Perhaps you just threw a pot of spaghetti against the wall to see what sticks. That’s OK – something is bound to work better than everything else. But don’t wait a month to get bored and then move on to something new. Instead, analyze what works. If listing 10 new items a day on eBay is making you money, but you would rather stick a fork in your eye than spend all that time listing instead of product sourcing (which you’ve discovered that you love) – can you hire someone to do the listings instead of abandoning them?

No matter how you work, you can be successful if you just know what you want and keep pushing towards it.

What’s the key?

  • Goals that are concrete and achievable.
  • Actions that move you closer to your goal.

Photo by keylosa Released under Creative Commons License

The Online Entrepreneur’s Tool Kit

What do you need to sell information products online? The list changes constantly. Some of the services I couldn’t do without might be meaningless to you. Even so, here’s the beginning of a list of essential web sites, tools, applications, and services that no online entrepreneur should be without.


Email Accounts

You absolutely must have an email account for your business. No or That’s just not good enough. If you haven’t done it already, register your business domain name and set up a POP 3 email account.

You’ll probably want an online account as well. Right or wrong, Hotmail, Yahoo and AOL all still carry a stigma. If you want the convenience of web mail with almost limitless storage and good SPAM protection, get a free GMail account. Just don’t confuse personal and business accounts.

Blog Readers

Please don’t waste time constantly checking your favorite blogs for updates. Get a good online RSS aggregator. That’s the fancy name for a blog reader. Google Reader and Bloglines are free, convenient, and easy to use. Pick one.

Web Site

Web 2.0 hasn’t made the conventional web site obsolete yet. In fact, depending on what you sell and who your clients are, you may find that relying too heavily on your blog will cost you business. You’re going to register your domain anyway, and you need an email plan – so get a web site and put up at least few simple pages. Let your clients know who you are, what you can do for them, and why they should choose you over your competitors.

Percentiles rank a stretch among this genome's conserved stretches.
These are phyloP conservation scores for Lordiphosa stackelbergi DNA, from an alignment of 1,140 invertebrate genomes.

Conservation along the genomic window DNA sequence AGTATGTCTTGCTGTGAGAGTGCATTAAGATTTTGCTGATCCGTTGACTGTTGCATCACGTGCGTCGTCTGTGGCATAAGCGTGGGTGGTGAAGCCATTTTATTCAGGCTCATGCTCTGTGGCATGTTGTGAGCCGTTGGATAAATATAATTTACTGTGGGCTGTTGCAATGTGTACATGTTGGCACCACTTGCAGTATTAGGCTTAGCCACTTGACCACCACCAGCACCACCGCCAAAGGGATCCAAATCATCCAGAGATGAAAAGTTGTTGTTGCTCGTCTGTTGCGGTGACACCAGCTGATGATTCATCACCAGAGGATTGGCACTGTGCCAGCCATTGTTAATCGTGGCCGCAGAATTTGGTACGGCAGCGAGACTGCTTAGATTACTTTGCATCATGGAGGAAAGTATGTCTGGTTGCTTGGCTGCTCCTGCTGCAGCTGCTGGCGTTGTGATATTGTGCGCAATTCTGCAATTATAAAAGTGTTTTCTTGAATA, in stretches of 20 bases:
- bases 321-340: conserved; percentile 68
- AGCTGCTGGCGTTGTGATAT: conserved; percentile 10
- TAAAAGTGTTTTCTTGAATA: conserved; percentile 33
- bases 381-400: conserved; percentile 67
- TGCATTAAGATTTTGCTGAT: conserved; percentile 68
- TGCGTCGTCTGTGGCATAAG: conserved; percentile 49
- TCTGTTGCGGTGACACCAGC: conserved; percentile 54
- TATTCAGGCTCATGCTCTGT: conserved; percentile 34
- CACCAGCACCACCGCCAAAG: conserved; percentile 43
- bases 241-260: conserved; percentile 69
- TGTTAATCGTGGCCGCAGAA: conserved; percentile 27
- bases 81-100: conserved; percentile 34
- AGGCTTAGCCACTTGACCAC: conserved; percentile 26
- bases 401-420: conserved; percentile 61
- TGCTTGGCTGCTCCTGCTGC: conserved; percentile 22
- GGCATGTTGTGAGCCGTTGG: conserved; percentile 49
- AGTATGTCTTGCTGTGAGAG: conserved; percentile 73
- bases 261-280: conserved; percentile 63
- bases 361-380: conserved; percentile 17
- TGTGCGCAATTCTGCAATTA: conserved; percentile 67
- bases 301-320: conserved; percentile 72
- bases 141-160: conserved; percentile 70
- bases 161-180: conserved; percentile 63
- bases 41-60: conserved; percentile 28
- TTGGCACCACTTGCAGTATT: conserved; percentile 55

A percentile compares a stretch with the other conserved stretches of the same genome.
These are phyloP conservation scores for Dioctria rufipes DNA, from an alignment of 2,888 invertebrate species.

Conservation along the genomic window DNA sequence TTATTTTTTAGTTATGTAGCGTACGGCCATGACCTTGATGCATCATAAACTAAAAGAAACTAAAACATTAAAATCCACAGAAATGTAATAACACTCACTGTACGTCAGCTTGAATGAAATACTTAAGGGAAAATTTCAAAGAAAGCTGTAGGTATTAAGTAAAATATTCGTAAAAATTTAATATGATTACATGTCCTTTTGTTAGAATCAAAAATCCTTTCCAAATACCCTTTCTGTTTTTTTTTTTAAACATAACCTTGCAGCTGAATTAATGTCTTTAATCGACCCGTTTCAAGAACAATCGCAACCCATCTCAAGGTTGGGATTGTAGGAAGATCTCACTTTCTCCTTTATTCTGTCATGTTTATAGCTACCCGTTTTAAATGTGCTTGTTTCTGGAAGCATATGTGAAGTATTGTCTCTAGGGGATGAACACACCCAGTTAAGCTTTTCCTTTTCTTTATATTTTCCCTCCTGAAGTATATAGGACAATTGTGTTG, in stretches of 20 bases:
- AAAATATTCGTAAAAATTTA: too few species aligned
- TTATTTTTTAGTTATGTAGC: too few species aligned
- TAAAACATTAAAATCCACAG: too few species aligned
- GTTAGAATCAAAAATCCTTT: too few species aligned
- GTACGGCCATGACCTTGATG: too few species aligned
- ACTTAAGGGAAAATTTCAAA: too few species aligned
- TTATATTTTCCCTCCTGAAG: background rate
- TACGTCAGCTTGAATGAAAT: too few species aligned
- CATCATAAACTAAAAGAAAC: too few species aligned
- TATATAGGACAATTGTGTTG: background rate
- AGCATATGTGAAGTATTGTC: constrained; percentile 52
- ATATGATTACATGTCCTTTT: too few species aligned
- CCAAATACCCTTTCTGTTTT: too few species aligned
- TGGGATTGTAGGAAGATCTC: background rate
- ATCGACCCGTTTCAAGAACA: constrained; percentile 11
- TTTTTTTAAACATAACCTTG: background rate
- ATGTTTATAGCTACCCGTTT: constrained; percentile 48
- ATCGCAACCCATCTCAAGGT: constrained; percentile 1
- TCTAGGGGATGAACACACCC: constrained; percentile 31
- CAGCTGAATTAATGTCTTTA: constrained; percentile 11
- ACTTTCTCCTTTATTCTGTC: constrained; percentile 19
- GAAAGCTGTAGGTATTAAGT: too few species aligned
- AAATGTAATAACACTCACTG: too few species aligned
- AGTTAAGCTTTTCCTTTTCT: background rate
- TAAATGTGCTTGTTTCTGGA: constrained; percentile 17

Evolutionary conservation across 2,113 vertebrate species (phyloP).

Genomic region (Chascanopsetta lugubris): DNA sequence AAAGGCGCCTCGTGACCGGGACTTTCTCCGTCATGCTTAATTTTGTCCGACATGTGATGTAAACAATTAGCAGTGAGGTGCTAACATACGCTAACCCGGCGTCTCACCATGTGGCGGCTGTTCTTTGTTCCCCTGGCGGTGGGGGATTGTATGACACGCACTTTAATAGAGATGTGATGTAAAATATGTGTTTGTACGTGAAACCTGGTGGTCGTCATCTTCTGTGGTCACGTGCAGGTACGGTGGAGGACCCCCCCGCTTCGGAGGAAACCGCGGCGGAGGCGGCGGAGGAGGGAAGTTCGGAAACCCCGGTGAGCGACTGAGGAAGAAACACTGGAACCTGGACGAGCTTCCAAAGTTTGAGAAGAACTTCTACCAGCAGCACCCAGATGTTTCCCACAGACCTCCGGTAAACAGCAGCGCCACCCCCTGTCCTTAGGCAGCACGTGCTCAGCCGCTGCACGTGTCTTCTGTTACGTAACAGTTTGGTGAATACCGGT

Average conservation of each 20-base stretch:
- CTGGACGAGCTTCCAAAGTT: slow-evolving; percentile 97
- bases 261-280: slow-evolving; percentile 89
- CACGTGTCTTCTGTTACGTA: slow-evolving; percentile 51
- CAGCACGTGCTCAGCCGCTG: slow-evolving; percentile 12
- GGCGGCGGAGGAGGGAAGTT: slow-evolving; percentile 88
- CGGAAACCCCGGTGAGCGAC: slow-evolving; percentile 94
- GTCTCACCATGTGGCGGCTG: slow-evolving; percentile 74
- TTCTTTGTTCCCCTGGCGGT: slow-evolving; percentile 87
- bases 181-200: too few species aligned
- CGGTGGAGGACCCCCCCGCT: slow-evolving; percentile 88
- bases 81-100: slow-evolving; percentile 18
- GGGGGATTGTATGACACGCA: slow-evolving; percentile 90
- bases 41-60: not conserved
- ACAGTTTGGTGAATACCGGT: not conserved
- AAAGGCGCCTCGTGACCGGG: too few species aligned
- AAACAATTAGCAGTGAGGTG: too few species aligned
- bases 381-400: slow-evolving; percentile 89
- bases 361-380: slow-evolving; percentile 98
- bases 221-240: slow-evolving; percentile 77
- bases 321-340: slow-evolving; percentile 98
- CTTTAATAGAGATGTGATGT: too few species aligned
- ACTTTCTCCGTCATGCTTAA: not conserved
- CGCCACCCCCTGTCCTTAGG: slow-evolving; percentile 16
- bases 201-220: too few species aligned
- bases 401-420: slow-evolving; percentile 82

You may not envision a multi-site empire, but why get a single domain plan when Blue Host offers unlimited domains for the same price? I’ve used Blue Host for over three years without a complaint. Set your site up on Blue Host and you’ll be ready to grow.


You need one. Stop procrastinating. If you absolutely cannot bear to deal with the technical details, get a free blog at either Blogspot or WordPress. Just do it!

Photo Sharing

If you sell on eBay, you’ve probably set up an account with PhotoBucket or Auctiva to host your listing photos. But you also need a way to share your other photos with the world, not just with eBay buyers.

Social media is a real phenonenon. Your competitors are not standing still. The game has changed and if you refuse to participate, you’ll soon be left behind. Even if all you do is embed a Flickr photo in your blog, you’ll need a Flickr account. Start with the free account. If you find the 100 MB per month limit too restrictive, you can sign up for a Pro account. It’s only about $25.00 annually.